Ousted Cape Town mayor Patricia de Lille was warmly received by supporters outside the Western Cape High Court. PHOTO: Chantall Presence/ANA

CAPE TOWN - Ousted Cape Town mayor Patricia de Lille was warmly received by supporters during lunchtime outside the high court in the Mother City where she is fighting for her political survival.

De Lille's lawyers are making out a case in the high court in Cape Town where the former mayor is seeking to retain her post at least until May 25 when her legal challenge to the validity of her removal from office by the Democratic Alliance (DA) will be heard. She was removed from office on Tuesday after the DA federal executive confirmed the cessation of her membership of the party, effectively removing her from her post.

"We are here because we are fighting for justice. We are here because we are all equal before the law. We are here not because I am above the party. The party is not before the law," she told supporters within the DA and many others from other opposition parties, including the  African National Congress (ANC), Economic Freedom Fighters (EFF) and United Democratic Movement (UDM).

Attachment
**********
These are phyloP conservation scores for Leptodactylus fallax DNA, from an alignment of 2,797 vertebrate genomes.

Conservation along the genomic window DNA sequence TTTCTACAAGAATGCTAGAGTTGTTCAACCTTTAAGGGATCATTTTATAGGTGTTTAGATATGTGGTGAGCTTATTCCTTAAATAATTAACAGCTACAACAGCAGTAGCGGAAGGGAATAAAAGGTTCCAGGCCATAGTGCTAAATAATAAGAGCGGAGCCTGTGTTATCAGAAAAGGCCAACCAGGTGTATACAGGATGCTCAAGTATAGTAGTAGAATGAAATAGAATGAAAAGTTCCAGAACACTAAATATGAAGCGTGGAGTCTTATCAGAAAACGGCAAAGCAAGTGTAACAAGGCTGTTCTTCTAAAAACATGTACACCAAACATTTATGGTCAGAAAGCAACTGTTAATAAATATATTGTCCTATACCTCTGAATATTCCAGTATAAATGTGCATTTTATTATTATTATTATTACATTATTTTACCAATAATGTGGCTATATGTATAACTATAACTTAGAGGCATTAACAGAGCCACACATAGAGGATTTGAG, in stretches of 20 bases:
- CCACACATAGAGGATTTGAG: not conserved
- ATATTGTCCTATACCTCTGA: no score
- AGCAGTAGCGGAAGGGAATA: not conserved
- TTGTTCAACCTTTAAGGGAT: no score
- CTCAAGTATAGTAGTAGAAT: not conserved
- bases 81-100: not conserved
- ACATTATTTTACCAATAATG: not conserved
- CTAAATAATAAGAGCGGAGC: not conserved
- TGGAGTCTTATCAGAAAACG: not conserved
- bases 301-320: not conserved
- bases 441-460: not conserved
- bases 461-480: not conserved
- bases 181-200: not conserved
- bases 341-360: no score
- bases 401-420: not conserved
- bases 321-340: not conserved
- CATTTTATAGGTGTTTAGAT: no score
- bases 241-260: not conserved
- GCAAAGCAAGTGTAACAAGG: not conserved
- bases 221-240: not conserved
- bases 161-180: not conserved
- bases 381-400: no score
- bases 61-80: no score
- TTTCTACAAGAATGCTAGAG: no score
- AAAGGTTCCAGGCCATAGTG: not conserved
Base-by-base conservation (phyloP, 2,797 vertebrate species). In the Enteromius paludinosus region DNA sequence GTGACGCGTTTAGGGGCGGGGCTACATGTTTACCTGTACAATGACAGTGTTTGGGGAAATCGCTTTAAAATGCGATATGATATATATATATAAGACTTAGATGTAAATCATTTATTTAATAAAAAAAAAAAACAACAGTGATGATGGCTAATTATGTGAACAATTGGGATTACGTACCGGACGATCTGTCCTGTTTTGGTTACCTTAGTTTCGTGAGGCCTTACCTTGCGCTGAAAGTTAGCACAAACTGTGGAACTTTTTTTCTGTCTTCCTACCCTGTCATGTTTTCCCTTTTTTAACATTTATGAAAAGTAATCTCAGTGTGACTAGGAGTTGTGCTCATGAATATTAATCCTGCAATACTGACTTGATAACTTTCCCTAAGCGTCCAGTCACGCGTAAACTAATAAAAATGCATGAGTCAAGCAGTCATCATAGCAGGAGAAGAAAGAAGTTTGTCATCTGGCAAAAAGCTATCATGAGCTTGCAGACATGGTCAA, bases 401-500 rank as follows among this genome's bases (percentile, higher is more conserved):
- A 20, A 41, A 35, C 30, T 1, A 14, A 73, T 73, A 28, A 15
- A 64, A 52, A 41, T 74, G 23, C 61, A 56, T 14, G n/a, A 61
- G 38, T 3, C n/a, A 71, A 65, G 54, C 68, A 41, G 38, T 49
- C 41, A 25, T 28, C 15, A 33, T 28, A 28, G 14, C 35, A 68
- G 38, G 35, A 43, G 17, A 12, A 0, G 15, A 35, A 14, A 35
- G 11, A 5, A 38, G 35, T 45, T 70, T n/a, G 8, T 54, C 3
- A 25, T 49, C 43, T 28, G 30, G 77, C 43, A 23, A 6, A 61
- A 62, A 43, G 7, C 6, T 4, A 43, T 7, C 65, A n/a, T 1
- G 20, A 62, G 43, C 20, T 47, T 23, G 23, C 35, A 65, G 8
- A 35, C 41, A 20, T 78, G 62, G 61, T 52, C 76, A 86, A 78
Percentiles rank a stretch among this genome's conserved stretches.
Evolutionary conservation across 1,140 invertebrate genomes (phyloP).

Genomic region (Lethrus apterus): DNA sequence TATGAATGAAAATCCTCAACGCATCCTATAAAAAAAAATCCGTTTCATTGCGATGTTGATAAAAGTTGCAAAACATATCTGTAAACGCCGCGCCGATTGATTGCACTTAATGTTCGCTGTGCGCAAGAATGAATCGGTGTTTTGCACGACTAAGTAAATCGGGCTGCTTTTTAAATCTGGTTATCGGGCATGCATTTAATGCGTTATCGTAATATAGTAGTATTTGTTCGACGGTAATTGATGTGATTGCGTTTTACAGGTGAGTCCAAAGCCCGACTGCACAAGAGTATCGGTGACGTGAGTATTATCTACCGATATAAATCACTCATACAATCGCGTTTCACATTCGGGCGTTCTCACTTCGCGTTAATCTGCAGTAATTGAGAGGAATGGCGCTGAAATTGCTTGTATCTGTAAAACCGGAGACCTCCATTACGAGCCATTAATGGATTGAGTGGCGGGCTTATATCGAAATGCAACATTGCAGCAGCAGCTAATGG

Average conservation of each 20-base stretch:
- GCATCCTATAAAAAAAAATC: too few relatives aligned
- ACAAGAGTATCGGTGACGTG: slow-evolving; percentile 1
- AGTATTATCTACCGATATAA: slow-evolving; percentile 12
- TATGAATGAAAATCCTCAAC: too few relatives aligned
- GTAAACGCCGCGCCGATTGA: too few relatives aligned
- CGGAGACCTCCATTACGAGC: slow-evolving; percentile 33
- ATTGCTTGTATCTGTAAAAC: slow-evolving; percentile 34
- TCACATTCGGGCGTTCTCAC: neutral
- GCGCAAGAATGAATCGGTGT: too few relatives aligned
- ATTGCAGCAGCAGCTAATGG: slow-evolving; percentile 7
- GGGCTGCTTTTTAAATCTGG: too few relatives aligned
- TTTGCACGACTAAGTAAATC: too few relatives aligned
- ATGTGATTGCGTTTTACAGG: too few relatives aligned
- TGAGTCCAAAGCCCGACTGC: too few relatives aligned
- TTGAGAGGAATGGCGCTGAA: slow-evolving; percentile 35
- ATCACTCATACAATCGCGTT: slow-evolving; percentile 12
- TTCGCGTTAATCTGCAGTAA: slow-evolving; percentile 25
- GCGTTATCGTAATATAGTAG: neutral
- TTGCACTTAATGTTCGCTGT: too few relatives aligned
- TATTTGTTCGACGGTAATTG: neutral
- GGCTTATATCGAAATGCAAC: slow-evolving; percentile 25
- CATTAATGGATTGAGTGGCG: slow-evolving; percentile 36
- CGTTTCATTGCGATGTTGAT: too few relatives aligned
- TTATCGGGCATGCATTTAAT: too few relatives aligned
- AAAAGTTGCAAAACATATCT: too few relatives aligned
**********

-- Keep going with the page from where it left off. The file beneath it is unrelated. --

Earlier in court, her lawyers argued the DA and its federal bodies did not strictly comply with proper procedures and the rules of natural justice when it came to the decision to axe the veteran politician.

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Johan De Waal, for De Lille, told the court the clause in the DA Constitution relied upon to remove her was "vague, capable of being abused", and accordingly inconsistent with section 19 (3) of the South African Constitution.

De Lille contends the clauses in the DA consititution were being selectively used to "target public representatives, particularly when that public representative holds the balance of power".

The public gallery in the courtroom is packed with De Lille's supporters.

The legal team for the DA were expected to start argument just before 2pm.

African News Agency/ANA